Sample selection is a pernicious source of potential bias known to equally plague randomized and observational studies in the health sciences. Selection bias is said to be present in a study, if in the observed sample, features of the underlying population of primary scientific interest, are entangled with features of the selection process not of scientific interest, so that naive inferences may be inaccurate and possibly misleading. The proposal aims to study two leading causes of selection bias, (i) outcome missing not at random in regression analysis, and (ii) unobserved outcome due to truncation by death. The main goal is to clarify the main distinguishing features of (i) and (ii), and to develop novel methodology to tame selection bias for each of these settings. The methods for (i) will be used to make inferences about HIV sero-prevalence in Botswana based on a nationally representative household survey subject to substantial (>40%) HIV testing refusal by household members. The methods for (ii) will be used to obtain inferences about the effects of maternal HIV status on outcomes typically only observed for live births, such as low birth weight, in the presence of non-trivial rates of still birth occurrence in a study conducted in Botswana.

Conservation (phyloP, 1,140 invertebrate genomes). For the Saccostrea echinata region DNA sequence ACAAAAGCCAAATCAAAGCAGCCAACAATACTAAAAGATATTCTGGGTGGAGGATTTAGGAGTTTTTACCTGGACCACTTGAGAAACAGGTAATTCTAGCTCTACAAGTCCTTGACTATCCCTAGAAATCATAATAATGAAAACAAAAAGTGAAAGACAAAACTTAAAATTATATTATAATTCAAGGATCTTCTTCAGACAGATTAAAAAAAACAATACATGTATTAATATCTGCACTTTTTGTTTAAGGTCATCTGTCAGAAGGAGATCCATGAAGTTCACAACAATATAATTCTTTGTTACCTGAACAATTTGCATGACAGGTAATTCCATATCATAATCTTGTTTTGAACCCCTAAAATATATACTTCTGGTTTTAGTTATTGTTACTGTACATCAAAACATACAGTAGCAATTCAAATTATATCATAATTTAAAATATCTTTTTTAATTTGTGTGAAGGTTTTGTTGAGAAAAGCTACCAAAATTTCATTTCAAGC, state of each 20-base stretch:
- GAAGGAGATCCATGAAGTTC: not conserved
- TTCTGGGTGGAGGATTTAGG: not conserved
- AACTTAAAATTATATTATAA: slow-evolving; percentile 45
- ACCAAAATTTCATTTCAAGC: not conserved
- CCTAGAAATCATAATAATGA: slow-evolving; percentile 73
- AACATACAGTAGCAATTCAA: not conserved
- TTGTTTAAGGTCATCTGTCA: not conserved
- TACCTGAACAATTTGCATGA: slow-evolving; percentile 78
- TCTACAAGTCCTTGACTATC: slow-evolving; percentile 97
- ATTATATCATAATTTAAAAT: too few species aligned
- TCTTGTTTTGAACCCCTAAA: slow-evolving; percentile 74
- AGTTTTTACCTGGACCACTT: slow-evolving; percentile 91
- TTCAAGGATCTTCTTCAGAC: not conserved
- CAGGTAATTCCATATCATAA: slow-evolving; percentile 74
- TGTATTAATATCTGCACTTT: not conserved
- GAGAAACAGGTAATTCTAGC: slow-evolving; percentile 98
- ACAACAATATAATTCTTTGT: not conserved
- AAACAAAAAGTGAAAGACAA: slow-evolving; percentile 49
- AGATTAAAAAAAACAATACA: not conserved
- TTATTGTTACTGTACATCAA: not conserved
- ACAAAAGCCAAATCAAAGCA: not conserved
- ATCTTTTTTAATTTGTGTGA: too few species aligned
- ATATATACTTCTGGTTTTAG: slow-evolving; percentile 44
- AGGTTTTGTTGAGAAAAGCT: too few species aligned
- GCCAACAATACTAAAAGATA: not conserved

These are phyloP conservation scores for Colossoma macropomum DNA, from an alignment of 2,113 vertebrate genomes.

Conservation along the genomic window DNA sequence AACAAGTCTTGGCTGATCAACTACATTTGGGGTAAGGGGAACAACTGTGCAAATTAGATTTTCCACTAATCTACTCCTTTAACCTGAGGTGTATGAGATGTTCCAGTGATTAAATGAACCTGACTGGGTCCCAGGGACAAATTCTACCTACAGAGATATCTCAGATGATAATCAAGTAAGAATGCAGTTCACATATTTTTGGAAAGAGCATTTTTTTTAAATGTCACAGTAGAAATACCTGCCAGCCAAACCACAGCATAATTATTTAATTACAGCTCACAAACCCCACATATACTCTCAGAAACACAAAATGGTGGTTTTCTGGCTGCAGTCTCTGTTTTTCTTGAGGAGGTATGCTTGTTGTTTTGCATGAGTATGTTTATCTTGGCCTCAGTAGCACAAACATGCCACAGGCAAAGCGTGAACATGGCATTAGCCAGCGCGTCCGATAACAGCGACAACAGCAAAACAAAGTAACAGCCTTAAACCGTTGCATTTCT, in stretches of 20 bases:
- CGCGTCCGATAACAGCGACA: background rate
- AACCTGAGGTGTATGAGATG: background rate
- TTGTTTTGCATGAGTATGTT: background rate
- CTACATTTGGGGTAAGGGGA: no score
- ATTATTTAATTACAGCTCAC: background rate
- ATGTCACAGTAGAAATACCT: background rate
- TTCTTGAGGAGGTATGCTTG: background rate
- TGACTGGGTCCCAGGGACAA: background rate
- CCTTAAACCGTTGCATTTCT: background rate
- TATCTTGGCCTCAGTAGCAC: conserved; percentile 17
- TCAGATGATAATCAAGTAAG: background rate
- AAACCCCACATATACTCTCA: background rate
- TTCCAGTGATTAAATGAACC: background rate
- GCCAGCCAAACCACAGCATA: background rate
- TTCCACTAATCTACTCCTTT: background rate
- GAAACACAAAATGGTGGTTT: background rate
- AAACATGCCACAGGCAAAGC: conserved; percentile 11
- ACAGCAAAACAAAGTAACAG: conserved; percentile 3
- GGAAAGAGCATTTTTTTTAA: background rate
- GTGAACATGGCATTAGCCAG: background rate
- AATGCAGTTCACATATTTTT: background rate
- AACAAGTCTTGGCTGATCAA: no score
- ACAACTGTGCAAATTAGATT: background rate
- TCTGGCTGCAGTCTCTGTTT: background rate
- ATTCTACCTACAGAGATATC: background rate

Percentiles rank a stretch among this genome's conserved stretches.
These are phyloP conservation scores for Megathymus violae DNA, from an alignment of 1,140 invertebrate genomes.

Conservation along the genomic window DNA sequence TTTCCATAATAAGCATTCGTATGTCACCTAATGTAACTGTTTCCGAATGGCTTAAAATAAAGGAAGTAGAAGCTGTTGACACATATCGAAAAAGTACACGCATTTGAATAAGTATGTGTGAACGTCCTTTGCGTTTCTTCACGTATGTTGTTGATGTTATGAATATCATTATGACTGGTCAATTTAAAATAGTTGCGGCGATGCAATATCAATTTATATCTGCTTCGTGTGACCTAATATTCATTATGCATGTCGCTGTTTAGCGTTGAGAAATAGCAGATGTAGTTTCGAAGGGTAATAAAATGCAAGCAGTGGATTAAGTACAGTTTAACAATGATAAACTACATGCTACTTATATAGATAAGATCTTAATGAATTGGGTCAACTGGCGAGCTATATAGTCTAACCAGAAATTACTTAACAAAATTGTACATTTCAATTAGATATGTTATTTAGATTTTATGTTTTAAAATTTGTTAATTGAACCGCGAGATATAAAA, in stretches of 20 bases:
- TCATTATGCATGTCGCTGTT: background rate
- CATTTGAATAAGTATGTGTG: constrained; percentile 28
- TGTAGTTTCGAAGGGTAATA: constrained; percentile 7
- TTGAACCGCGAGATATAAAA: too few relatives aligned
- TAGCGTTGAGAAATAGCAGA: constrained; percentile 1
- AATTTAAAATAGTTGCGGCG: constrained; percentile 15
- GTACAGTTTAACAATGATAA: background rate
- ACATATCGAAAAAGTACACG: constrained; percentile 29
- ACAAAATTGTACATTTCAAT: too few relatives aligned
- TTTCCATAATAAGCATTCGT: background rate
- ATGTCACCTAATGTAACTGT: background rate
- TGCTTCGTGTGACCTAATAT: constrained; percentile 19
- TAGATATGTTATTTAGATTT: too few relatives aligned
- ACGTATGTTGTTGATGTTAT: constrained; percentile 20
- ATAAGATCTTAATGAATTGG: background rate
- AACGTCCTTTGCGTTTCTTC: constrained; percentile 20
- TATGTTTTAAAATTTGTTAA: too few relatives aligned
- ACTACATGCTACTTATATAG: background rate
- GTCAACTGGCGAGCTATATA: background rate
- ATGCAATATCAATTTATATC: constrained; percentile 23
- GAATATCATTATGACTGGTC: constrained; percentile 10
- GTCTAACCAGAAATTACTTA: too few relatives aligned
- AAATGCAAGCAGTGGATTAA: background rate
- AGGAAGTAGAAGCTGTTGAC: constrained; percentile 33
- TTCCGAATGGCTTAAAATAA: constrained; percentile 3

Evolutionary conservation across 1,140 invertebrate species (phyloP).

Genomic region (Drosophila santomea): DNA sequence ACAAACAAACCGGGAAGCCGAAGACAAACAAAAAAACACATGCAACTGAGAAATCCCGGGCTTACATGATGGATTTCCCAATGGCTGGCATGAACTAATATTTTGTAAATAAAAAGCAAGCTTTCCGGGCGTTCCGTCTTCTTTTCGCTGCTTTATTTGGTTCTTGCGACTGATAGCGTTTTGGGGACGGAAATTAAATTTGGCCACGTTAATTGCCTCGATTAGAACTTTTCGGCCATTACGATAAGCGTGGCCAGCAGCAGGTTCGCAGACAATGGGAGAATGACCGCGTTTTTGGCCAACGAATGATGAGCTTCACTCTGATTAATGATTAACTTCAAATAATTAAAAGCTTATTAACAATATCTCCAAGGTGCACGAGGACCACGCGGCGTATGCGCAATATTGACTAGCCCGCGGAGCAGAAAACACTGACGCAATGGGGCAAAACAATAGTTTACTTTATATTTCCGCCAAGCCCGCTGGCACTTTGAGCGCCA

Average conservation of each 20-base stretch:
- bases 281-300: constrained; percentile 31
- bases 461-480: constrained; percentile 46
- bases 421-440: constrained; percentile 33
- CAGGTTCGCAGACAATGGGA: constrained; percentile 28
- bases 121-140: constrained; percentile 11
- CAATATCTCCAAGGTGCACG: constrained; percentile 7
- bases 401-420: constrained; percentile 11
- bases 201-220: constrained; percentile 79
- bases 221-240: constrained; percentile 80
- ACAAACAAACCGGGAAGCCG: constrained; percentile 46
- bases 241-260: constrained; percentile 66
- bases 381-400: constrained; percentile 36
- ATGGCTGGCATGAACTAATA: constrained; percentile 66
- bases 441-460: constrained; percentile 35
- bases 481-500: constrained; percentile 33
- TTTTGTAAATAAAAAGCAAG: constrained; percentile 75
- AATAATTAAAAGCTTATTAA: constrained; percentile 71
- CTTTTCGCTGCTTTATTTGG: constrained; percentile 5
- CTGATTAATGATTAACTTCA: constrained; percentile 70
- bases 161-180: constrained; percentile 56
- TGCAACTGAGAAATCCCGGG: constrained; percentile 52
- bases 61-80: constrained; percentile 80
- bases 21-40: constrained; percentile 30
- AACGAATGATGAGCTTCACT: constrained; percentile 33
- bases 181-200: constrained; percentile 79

Sample selection is a potential threat to the validity of randomized and observational studies in the health sciences. Selection bias can arise due to an outcome missing not at random, sometimes due to death, in which case valid inference can often not be obtained without an additional assumption. In this proposal, we propose instrumental variable type techniques to account for selection bias due to certain extreme forms of missing data encountered often in the health sciences, with an emphasis on HIV research.